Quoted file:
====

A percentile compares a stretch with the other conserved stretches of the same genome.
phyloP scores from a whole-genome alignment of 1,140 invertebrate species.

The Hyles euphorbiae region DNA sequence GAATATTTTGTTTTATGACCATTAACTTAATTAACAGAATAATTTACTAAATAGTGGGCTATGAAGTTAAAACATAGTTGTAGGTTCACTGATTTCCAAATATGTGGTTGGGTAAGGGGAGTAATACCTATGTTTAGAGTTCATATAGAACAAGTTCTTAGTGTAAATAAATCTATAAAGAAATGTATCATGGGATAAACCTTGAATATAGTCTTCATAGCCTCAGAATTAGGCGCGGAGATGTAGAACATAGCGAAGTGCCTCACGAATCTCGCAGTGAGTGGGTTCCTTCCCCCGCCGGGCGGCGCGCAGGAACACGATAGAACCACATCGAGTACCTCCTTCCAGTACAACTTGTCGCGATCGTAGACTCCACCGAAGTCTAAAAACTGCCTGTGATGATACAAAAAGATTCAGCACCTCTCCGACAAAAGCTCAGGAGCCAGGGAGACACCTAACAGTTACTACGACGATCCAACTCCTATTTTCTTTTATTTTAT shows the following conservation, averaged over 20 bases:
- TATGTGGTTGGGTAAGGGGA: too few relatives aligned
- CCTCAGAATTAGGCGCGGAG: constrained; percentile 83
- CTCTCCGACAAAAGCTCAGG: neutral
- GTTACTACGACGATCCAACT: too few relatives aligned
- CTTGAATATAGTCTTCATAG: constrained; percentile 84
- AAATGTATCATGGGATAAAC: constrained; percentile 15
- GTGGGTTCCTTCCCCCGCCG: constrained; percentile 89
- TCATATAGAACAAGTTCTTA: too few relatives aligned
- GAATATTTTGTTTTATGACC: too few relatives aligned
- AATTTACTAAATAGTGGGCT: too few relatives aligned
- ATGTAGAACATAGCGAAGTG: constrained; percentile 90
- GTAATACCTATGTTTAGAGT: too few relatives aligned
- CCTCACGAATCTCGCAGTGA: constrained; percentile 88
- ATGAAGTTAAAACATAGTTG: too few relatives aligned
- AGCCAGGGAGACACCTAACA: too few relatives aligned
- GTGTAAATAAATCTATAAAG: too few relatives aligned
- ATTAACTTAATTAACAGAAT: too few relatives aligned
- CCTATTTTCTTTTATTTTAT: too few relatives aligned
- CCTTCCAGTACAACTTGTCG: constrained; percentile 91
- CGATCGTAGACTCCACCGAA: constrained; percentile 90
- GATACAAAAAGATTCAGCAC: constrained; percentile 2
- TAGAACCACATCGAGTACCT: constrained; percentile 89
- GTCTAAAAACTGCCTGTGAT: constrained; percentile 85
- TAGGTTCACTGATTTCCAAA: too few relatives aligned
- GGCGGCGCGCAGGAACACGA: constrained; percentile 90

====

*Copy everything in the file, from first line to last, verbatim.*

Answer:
A percentile compares a stretch with the other conserved stretches of the same genome.
phyloP scores from a whole-genome alignment of 1,140 invertebrate species.

The Hyles euphorbiae region DNA sequence GAATATTTTGTTTTATGACCATTAACTTAATTAACAGAATAATTTACTAAATAGTGGGCTATGAAGTTAAAACATAGTTGTAGGTTCACTGATTTCCAAATATGTGGTTGGGTAAGGGGAGTAATACCTATGTTTAGAGTTCATATAGAACAAGTTCTTAGTGTAAATAAATCTATAAAGAAATGTATCATGGGATAAACCTTGAATATAGTCTTCATAGCCTCAGAATTAGGCGCGGAGATGTAGAACATAGCGAAGTGCCTCACGAATCTCGCAGTGAGTGGGTTCCTTCCCCCGCCGGGCGGCGCGCAGGAACACGATAGAACCACATCGAGTACCTCCTTCCAGTACAACTTGTCGCGATCGTAGACTCCACCGAAGTCTAAAAACTGCCTGTGATGATACAAAAAGATTCAGCACCTCTCCGACAAAAGCTCAGGAGCCAGGGAGACACCTAACAGTTACTACGACGATCCAACTCCTATTTTCTTTTATTTTAT shows the following conservation, averaged over 20 bases:
- TATGTGGTTGGGTAAGGGGA: too few relatives aligned
- CCTCAGAATTAGGCGCGGAG: constrained; percentile 83
- CTCTCCGACAAAAGCTCAGG: neutral
- GTTACTACGACGATCCAACT: too few relatives aligned
- CTTGAATATAGTCTTCATAG: constrained; percentile 84
- AAATGTATCATGGGATAAAC: constrained; percentile 15
- GTGGGTTCCTTCCCCCGCCG: constrained; percentile 89
- TCATATAGAACAAGTTCTTA: too few relatives aligned
- GAATATTTTGTTTTATGACC: too few relatives aligned
- AATTTACTAAATAGTGGGCT: too few relatives aligned
- ATGTAGAACATAGCGAAGTG: constrained; percentile 90
- GTAATACCTATGTTTAGAGT: too few relatives aligned
- CCTCACGAATCTCGCAGTGA: constrained; percentile 88
- ATGAAGTTAAAACATAGTTG: too few relatives aligned
- AGCCAGGGAGACACCTAACA: too few relatives aligned
- GTGTAAATAAATCTATAAAG: too few relatives aligned
- ATTAACTTAATTAACAGAAT: too few relatives aligned
- CCTATTTTCTTTTATTTTAT: too few relatives aligned
- CCTTCCAGTACAACTTGTCG: constrained; percentile 91
- CGATCGTAGACTCCACCGAA: constrained; percentile 90
- GATACAAAAAGATTCAGCAC: constrained; percentile 2
- TAGAACCACATCGAGTACCT: constrained; percentile 89
- GTCTAAAAACTGCCTGTGAT: constrained; percentile 85
- TAGGTTCACTGATTTCCAAA: too few relatives aligned
- GGCGGCGCGCAGGAACACGA: constrained; percentile 90